Case Study: Marketing Green Condos to an Eco-Conscious Consumer
- Mar 04, 2009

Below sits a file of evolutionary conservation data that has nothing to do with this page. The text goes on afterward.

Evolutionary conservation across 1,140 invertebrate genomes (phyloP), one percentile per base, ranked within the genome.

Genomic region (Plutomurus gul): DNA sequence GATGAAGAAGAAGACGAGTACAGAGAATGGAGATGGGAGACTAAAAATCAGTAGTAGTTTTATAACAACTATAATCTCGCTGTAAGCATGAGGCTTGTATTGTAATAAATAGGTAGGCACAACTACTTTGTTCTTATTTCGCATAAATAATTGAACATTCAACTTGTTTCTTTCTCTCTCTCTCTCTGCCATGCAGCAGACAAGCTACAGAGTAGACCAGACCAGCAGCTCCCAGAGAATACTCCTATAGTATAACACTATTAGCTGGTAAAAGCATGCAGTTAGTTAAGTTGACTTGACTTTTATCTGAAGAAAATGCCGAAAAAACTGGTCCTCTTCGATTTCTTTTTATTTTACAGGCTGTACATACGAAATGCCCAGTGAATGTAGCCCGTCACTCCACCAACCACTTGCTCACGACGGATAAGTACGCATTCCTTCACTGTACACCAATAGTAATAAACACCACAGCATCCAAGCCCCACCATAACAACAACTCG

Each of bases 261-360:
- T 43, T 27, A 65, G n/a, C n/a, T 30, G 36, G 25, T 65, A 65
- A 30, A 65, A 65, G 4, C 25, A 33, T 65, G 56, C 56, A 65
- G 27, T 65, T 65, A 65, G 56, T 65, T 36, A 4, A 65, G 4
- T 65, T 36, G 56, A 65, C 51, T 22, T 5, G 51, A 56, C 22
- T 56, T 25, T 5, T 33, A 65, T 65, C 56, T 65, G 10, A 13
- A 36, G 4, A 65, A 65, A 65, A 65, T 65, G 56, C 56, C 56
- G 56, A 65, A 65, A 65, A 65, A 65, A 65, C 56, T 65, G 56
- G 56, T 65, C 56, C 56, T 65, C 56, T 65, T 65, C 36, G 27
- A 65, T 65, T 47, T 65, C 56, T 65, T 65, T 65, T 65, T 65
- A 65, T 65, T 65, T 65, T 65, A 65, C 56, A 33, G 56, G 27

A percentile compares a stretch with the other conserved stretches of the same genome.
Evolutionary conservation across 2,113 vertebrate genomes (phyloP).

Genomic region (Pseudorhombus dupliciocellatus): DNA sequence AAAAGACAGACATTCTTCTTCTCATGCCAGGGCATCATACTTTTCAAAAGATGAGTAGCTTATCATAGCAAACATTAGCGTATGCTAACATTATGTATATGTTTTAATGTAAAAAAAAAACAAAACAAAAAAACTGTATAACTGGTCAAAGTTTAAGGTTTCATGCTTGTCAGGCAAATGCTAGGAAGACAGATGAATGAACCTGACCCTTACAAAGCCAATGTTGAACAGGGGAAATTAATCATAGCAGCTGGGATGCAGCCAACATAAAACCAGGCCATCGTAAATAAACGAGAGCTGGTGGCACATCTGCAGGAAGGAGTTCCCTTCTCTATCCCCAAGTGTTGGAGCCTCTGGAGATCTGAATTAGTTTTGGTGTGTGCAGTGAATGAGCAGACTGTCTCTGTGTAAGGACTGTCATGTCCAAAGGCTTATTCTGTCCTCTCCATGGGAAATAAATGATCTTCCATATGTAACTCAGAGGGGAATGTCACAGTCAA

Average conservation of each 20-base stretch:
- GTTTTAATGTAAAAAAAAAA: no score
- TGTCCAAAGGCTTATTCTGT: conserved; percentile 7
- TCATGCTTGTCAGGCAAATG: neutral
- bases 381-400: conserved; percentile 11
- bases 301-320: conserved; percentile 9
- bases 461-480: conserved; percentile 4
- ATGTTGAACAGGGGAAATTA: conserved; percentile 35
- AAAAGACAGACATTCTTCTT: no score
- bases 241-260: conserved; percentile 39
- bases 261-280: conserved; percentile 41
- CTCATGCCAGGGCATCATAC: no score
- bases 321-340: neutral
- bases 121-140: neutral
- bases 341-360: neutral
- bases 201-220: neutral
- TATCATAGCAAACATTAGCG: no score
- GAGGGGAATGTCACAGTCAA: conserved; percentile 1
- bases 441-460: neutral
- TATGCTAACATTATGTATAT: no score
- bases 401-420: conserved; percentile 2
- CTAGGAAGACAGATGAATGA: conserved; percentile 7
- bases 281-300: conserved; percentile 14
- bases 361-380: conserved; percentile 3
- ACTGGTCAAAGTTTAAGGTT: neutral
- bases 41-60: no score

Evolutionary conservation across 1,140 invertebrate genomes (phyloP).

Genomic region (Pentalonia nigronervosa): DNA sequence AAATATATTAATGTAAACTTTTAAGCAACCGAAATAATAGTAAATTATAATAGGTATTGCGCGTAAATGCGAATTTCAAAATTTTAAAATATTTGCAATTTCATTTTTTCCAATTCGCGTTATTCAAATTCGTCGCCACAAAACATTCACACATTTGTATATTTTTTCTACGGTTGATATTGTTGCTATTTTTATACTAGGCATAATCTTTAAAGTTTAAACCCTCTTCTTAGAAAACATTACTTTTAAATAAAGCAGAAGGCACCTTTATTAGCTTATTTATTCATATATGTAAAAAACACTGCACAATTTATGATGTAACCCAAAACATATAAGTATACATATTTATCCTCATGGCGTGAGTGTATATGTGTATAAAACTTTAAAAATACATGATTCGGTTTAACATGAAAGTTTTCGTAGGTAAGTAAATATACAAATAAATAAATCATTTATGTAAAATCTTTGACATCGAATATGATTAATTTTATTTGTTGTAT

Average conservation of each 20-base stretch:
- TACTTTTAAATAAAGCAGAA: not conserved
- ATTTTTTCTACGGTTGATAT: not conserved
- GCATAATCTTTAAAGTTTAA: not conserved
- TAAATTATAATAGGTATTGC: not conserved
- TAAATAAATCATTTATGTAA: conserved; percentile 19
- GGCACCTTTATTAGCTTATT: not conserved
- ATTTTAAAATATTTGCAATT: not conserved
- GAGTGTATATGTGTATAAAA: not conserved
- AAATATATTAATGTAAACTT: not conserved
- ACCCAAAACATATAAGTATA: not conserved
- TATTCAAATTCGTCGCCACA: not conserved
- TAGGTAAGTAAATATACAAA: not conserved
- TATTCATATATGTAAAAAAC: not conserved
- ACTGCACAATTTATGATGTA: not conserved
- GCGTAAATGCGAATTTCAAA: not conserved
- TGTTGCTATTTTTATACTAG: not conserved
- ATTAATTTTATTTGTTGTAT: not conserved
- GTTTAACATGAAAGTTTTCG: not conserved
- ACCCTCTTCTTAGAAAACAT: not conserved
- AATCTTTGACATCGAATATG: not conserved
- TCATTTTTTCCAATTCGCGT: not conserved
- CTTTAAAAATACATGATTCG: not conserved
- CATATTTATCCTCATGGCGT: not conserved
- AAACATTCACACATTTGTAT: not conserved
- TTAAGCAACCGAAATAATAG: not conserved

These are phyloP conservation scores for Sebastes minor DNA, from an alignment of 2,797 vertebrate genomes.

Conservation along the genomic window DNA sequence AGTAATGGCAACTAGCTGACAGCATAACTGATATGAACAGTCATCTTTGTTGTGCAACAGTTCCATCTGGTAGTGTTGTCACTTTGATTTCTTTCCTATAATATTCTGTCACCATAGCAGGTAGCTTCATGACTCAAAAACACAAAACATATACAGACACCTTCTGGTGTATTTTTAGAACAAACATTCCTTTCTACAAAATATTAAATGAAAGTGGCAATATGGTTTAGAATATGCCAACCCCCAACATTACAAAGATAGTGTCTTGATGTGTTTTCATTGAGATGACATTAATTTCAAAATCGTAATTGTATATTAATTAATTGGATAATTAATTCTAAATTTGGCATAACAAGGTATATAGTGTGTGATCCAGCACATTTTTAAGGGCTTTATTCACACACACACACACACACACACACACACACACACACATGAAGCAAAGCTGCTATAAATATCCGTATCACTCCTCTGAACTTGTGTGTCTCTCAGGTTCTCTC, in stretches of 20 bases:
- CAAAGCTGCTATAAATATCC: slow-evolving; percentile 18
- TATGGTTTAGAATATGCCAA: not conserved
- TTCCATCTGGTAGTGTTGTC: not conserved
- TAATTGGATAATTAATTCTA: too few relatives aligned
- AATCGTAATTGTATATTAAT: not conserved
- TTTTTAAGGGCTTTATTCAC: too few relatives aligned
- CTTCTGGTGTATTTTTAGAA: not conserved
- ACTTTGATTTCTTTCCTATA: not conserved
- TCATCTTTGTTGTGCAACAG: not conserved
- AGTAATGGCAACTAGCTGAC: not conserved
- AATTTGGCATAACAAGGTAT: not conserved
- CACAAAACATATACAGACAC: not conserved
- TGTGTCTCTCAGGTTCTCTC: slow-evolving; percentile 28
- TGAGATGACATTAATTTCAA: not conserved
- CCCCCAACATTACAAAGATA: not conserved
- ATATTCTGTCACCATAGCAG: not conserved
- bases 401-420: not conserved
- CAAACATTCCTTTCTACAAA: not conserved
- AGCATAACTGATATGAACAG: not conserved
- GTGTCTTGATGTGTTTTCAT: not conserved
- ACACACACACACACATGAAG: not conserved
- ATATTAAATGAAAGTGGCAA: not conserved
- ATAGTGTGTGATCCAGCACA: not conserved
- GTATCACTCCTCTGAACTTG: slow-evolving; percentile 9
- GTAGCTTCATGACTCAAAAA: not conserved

By Erika Schnitzer, Associate Editor As the green movement continues to expand and evolve, more and more people are beginning to understand the value of living in a green apartment home. While there may have been some initial hesitation over paying a premium for such a residence, people are now weighing the costs against the benefits—and they are finding that the advantages are greatly outweighing the drawbacks. For multifamily residents, green has taken on a whole new meaning in New York’s Battery Park City, where Garden City, N.Y.-based developer The Albanese Organization accomplished many of the nation’s green “firsts” in its three eco-friendly high-rises.The Albanese Organization has developed three of the greenest residences in Lower Manhattan. All were designed by New Haven, Conn.-based Pelli Clark Pelli Architects with interiors by Stedila Design in New York. The 293-unit Solaire, which achieved LEED (Leadership in Energy and Environmental Design) certification, was the first green residential high-rise in the nation, and Albanese’s second Battery Park undertaking, the 253-unit Verdesian, became the first residential high-rise to be awarded LEED Platinum certification. Both projects, completed in 2003 and 2006, respectively, are rental communities. Now, the company is at it again with its greenest residential project, The Visionaire, a condominium building, which has also achieved LEED Platinum status.The 35-story, 251-unit Visionaire is currently 52 percent sold, with continued interest in the project in spite of the dismal state of the economy. Jackie Urgo, president of The Marketing Directors, the sales and marketing agent of the Visionaire, reports that approximately 30 to 40 prospects continue to visit the site each week. The Visionaire offers studios, one-, two- and three-bedroom homes. Residences range in size from 605 to 1,884 sq. ft., with prices ranging from $680,000 to $2.6 million. Urgo notes that residents are willing to pay 10 to 15 percent more to live in a green building than a non-green building. Investing in what mattersSo how do you market a green building with a higher price tag to an eco-conscious consumer? In the case of the Visionaire, Urgo explains that the project’s advertisements feature the motto, “Invest in What Truly Matters,” appealing to prospective residents’ sense that not only are they purchasing a piece of prime real estate but they are doing so in a way that makes the most sense for their futures and that of their children. “I think people are very cognizant of the potential appreciation of those types of offerings, and it is the way of the future,” maintains Urgo. “A lot of people are moving from the Albanese rentals to the Visionaire to have a chance to own the lifestyle,” she notes. She says that these buyers feel that they are investing in their future from both a health and financial point of view.Because of the building’s green features and its location in New York’s Battery Park, Urgo asserts that the condominium is appealing largely to families, specifically to mothers with young children, who are concerned about their indoor air quality in a city known for its congestion. Within the Visionaire, a high-efficiency air filtration system cleanses the air in all residences, and a 24-hour indoor air quality monitoring system is designed to ensure optimal air filtration. In addition, low-VOC (volatile organic compounds) paints, adhesives and sealants were used throughout the building construction and design. While the property is heavily targeted to families, Urgo notes that with the Visionaire’s extensive array of green features appeal to a broad demographic—“anybody who is eco-friendly and forward-thinking buys into the concept of being Platinum LEED.” Perhaps just as important to selling a green building for its health benefits—and its aesthetics—is the payback residents see in the form of energy savings. In fact, the Visionaire is designed to exceed energy efficiency code requirements by 40 percent with its exterior terracotta and glass curtain wall façade, elevators with regenerative braking technology, Energy Star appliances, LED lighting, and light sensors in all common areas.In addition, the Visionaire utilizes photovoltaic panels to generate electricity, while gas-fired microturbine technology generates electricity and hot water simultaneously. Additionally, dual-flush toilets are provided in all residences, and a greywater system recycles wastewater. The response to Albanese’s Battery Park projects exemplify how important living green has become to today’s multifamily residents. Despite the recession and the higher purchase price, the Visionaire has continued to see steady traffic and interest from those who understand the benefits of living in a Platinum LEED building. Anyone skeptical about selling a luxury green residential product should understand that buyers recognize their green condo homes as investments for the future—and market these projects as such.